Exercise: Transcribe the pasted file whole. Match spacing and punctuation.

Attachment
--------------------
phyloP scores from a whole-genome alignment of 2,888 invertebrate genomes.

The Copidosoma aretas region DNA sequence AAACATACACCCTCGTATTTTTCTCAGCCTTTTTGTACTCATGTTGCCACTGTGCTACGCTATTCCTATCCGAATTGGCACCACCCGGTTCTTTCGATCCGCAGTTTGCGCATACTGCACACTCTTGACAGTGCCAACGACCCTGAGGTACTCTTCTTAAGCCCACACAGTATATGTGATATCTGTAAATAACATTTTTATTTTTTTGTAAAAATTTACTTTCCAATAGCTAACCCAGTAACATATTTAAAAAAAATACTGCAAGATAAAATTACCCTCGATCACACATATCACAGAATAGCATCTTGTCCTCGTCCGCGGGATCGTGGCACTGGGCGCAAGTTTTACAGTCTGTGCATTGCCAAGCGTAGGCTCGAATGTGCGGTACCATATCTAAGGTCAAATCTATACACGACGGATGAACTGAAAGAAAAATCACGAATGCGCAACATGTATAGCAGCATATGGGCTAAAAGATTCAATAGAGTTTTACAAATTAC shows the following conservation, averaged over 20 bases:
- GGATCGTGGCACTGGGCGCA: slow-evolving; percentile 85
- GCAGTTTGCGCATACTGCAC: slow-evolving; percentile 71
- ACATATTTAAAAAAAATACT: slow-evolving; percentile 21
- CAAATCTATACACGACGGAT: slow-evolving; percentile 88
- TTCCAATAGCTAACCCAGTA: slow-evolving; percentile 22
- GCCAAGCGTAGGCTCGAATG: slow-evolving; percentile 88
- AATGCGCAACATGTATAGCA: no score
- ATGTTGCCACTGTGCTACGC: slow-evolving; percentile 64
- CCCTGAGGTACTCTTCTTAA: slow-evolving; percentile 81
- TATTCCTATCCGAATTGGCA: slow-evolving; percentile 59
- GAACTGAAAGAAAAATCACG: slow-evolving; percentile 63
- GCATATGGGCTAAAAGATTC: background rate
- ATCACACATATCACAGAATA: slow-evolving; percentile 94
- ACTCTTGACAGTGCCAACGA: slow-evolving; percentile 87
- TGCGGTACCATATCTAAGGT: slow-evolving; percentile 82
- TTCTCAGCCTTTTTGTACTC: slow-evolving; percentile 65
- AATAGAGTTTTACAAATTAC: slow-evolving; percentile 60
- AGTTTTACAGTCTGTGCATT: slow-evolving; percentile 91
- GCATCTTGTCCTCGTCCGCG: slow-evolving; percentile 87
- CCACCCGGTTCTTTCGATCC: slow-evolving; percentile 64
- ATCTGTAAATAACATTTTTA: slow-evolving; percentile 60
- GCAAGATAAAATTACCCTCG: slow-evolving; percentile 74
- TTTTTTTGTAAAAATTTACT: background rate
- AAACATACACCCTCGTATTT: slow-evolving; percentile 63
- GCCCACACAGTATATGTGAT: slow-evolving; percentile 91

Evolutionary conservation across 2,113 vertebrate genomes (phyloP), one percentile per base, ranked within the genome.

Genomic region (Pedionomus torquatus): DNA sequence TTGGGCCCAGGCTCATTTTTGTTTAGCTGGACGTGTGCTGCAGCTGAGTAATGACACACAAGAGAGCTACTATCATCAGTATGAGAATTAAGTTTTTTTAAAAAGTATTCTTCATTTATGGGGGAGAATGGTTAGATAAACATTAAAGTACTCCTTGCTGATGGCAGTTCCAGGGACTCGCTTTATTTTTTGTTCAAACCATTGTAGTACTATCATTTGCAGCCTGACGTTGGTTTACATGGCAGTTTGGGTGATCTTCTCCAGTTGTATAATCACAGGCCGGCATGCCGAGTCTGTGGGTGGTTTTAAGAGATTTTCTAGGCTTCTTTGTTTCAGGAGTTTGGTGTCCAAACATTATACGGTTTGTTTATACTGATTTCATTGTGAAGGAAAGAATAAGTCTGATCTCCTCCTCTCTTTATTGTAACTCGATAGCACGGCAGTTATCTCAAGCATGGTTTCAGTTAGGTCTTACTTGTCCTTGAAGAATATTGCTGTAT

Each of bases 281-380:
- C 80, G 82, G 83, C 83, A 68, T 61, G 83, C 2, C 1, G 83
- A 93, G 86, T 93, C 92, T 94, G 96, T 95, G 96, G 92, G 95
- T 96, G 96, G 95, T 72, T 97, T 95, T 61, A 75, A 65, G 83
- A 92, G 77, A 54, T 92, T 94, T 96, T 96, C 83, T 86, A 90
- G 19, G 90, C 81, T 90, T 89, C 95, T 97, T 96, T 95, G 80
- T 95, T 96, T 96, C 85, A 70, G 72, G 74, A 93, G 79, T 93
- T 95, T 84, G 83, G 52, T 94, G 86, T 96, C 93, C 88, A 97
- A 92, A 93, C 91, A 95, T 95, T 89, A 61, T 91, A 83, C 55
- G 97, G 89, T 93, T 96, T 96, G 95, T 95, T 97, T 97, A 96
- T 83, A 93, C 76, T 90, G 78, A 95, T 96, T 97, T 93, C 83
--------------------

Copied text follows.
phyloP scores from a whole-genome alignment of 2,888 invertebrate genomes.

The Copidosoma aretas region DNA sequence AAACATACACCCTCGTATTTTTCTCAGCCTTTTTGTACTCATGTTGCCACTGTGCTACGCTATTCCTATCCGAATTGGCACCACCCGGTTCTTTCGATCCGCAGTTTGCGCATACTGCACACTCTTGACAGTGCCAACGACCCTGAGGTACTCTTCTTAAGCCCACACAGTATATGTGATATCTGTAAATAACATTTTTATTTTTTTGTAAAAATTTACTTTCCAATAGCTAACCCAGTAACATATTTAAAAAAAATACTGCAAGATAAAATTACCCTCGATCACACATATCACAGAATAGCATCTTGTCCTCGTCCGCGGGATCGTGGCACTGGGCGCAAGTTTTACAGTCTGTGCATTGCCAAGCGTAGGCTCGAATGTGCGGTACCATATCTAAGGTCAAATCTATACACGACGGATGAACTGAAAGAAAAATCACGAATGCGCAACATGTATAGCAGCATATGGGCTAAAAGATTCAATAGAGTTTTACAAATTAC shows the following conservation, averaged over 20 bases:
- GGATCGTGGCACTGGGCGCA: slow-evolving; percentile 85
- GCAGTTTGCGCATACTGCAC: slow-evolving; percentile 71
- ACATATTTAAAAAAAATACT: slow-evolving; percentile 21
- CAAATCTATACACGACGGAT: slow-evolving; percentile 88
- TTCCAATAGCTAACCCAGTA: slow-evolving; percentile 22
- GCCAAGCGTAGGCTCGAATG: slow-evolving; percentile 88
- AATGCGCAACATGTATAGCA: no score
- ATGTTGCCACTGTGCTACGC: slow-evolving; percentile 64
- CCCTGAGGTACTCTTCTTAA: slow-evolving; percentile 81
- TATTCCTATCCGAATTGGCA: slow-evolving; percentile 59
- GAACTGAAAGAAAAATCACG: slow-evolving; percentile 63
- GCATATGGGCTAAAAGATTC: background rate
- ATCACACATATCACAGAATA: slow-evolving; percentile 94
- ACTCTTGACAGTGCCAACGA: slow-evolving; percentile 87
- TGCGGTACCATATCTAAGGT: slow-evolving; percentile 82
- TTCTCAGCCTTTTTGTACTC: slow-evolving; percentile 65
- AATAGAGTTTTACAAATTAC: slow-evolving; percentile 60
- AGTTTTACAGTCTGTGCATT: slow-evolving; percentile 91
- GCATCTTGTCCTCGTCCGCG: slow-evolving; percentile 87
- CCACCCGGTTCTTTCGATCC: slow-evolving; percentile 64
- ATCTGTAAATAACATTTTTA: slow-evolving; percentile 60
- GCAAGATAAAATTACCCTCG: slow-evolving; percentile 74
- TTTTTTTGTAAAAATTTACT: background rate
- AAACATACACCCTCGTATTT: slow-evolving; percentile 63
- GCCCACACAGTATATGTGAT: slow-evolving; percentile 91

Evolutionary conservation across 2,113 vertebrate genomes (phyloP), one percentile per base, ranked within the genome.

Genomic region (Pedionomus torquatus): DNA sequence TTGGGCCCAGGCTCATTTTTGTTTAGCTGGACGTGTGCTGCAGCTGAGTAATGACACACAAGAGAGCTACTATCATCAGTATGAGAATTAAGTTTTTTTAAAAAGTATTCTTCATTTATGGGGGAGAATGGTTAGATAAACATTAAAGTACTCCTTGCTGATGGCAGTTCCAGGGACTCGCTTTATTTTTTGTTCAAACCATTGTAGTACTATCATTTGCAGCCTGACGTTGGTTTACATGGCAGTTTGGGTGATCTTCTCCAGTTGTATAATCACAGGCCGGCATGCCGAGTCTGTGGGTGGTTTTAAGAGATTTTCTAGGCTTCTTTGTTTCAGGAGTTTGGTGTCCAAACATTATACGGTTTGTTTATACTGATTTCATTGTGAAGGAAAGAATAAGTCTGATCTCCTCCTCTCTTTATTGTAACTCGATAGCACGGCAGTTATCTCAAGCATGGTTTCAGTTAGGTCTTACTTGTCCTTGAAGAATATTGCTGTAT

Each of bases 281-380:
- C 80, G 82, G 83, C 83, A 68, T 61, G 83, C 2, C 1, G 83
- A 93, G 86, T 93, C 92, T 94, G 96, T 95, G 96, G 92, G 95
- T 96, G 96, G 95, T 72, T 97, T 95, T 61, A 75, A 65, G 83
- A 92, G 77, A 54, T 92, T 94, T 96, T 96, C 83, T 86, A 90
- G 19, G 90, C 81, T 90, T 89, C 95, T 97, T 96, T 95, G 80
- T 95, T 96, T 96, C 85, A 70, G 72, G 74, A 93, G 79, T 93
- T 95, T 84, G 83, G 52, T 94, G 86, T 96, C 93, C 88, A 97
- A 92, A 93, C 91, A 95, T 95, T 89, A 61, T 91, A 83, C 55
- G 97, G 89, T 93, T 96, T 96, G 95, T 95, T 97, T 97, A 96
- T 83, A 93, C 76, T 90, G 78, A 95, T 96, T 97, T 93, C 83